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Would You Trust This Man?

February 18, 1996

Walter Cronkite is no more the last trustworthy man in America than he is the first ("The Death of Trust," by Verne Gay, Jan. 21). History tells us that our government is working as well today as it ever has. Cronkite is disillusioned with the imperfections in our national life, but they have always been there. Demagogues are nothing new (remember John Brown?), and there have always been those who want to split us into antagonistic groups of hyphenated Americans.

Our strength today is, as it has always been, in the American people. They do not share the pessimism of Cronkite and his fellow journalists. They are skeptical--maybe even cynical--about government, but such skepticism helped carve out the founding principles of our country. We know that we can do for ourselves, in most respects, better than governments can do for us. It is the opportunity of moving ahead, not the guarantee, that makes America unique.

Kimbrough S. Bassett

Palos Verdes Estates

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Cronkite the last trustworthy man in America? I've never thought that he was that trustworthy at all. I am 70 years old and have followed his career since the early 1950s. For me, he lost his trustworthiness during the Joe McCarthy era.

Honest, brave, trustworthy journalists report their feelings irrespective of political danger that could result. Such a man was Edward R. Murrow, who put his career on the line to expose McCarthyism for the plague it was. Cronkite, on the other hand, hid behind a neutral stance, as he has on many issues.

My journalistic heroes continue to be Murrow, Walter Lippman and Eric Severeid.

Marvin Rosenfeld

Redondo Beach

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You quote Cronkite as advocating a "marvelous middle ground between capitalism and communism." That one quote captures the essence of what passed (and still passes) for his moral sense. It also explains why a significant percentage of the population went beyond the imagery of his friendly face and soulful eyes and actually listened to what he said--and regarded him as an enemy of freedom and decidedly untrustworthy.

Capitalism is the political-economic manifestation of liberty and individual rights and is what has distinguished the United States from virtually all other countries in history. Communism, on the other hand, is a system of authoritarian dictatorship with no individual rights and has led to decades of serfdom and human misery and untold millions of deaths wherever it has been inflicted upon a country.

To allege that something good could result from a mixture of capitalism and communism makes about as much sense as stating that the supply of drinking water could be increased by mixing it with raw sewage. If Cronkite really believes what you quoted him as saying, it shows that the lessons of history have been completely lost on him.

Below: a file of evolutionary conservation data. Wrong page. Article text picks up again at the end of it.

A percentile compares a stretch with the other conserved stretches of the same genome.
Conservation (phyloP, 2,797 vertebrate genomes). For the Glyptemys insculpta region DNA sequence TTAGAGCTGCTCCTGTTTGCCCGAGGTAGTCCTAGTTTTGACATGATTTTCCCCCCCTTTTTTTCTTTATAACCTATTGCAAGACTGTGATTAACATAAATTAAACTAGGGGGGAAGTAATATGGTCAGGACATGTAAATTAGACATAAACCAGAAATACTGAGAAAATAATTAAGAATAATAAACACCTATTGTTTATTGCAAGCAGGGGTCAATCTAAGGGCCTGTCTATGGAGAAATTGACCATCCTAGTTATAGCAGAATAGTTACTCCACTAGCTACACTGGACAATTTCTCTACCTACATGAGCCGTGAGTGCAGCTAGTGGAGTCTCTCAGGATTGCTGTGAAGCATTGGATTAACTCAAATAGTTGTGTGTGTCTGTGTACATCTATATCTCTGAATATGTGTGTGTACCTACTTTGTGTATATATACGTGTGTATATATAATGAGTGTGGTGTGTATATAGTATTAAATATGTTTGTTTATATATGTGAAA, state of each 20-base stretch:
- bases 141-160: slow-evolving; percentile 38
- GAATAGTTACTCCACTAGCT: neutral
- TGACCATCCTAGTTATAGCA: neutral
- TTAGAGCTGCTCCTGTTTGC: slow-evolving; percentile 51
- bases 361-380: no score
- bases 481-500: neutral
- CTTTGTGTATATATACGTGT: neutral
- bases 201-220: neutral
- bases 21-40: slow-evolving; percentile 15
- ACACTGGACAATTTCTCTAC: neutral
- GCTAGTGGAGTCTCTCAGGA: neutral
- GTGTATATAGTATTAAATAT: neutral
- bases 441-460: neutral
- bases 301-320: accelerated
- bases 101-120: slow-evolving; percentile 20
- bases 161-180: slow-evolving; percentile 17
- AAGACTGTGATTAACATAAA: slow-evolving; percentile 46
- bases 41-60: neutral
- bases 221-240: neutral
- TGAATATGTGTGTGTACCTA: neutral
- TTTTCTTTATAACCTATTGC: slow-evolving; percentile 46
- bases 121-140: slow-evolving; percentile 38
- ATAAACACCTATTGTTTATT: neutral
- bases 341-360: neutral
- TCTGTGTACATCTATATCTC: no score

Donald Brian Ward

Los Angeles

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Has no one ever explained to Cronkite that his "middle ground" already exists? It is called socialism. For someone who says piously that "education levels are so low that the public does not have a capability of making an informed judgment," he himself has a lot of catching up to do.

Cronkite says that the society-corroding cynicism and mistrust stem from a systemic lack of education, especially on the part of those who are assumed to have absorbed the most--Ivy Leaguers. He says, for example, that Harvard graduates are not educated in "the understanding of the other fellow's viewpoint" and how to moderate or mediate between two viewpoints. Well, there's no moderation in his statement that he would "take away every gun owned by everyone in America"?

Trustworthy? I'd say he is one of the most sanctimonious and hypocritical.

Nicholas Eric Spinner

Los Angeles

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Cronkite's Harvard comments are gratuitous and slanderous and do not reflect credit on his judgment or discernment. I hold three degrees from Harvard, and I admit that we count among our number our share of fools and dolts. But to say that "a lot of the uneducated public carries around Harvard degrees" is simply nonsense, a statement that calls into question Cronkite's vaunted reputation for judiciousness and fairness.

Frederic E. Pamp

Santa Barbara

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Informed judgment is not going to instill trust in either the presidency or any other level of office. The only thing that would accomplish that would be a complete change of morality in Washington and wherever else untrustworthy people ply their wares.

Strength of character, absolute honesty, and the assured beneficial interest in the country and its people must become the rule. Unless and until that occurs, nothing positive will be accomplished, because without trust there is no belief; without trust there is no love, no friendship, no respect for office, law or people. Without trust, there is no order to life.

Elayne T. Troute

Calabasas

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Does Cronkite's history of supporting liberal or left-leaning causes somehow make him a political moderate? That just isn't possible. He is at the least a political liberal, and he has been one of those since he started anchoring newscasts. But Gay's article fails to say that, and that's another example of how the mainstream press is willing to label conservative groups and individuals as conservative or right wing but unwilling to properly identify liberals as such.

Thomas W. Graham

Placentia

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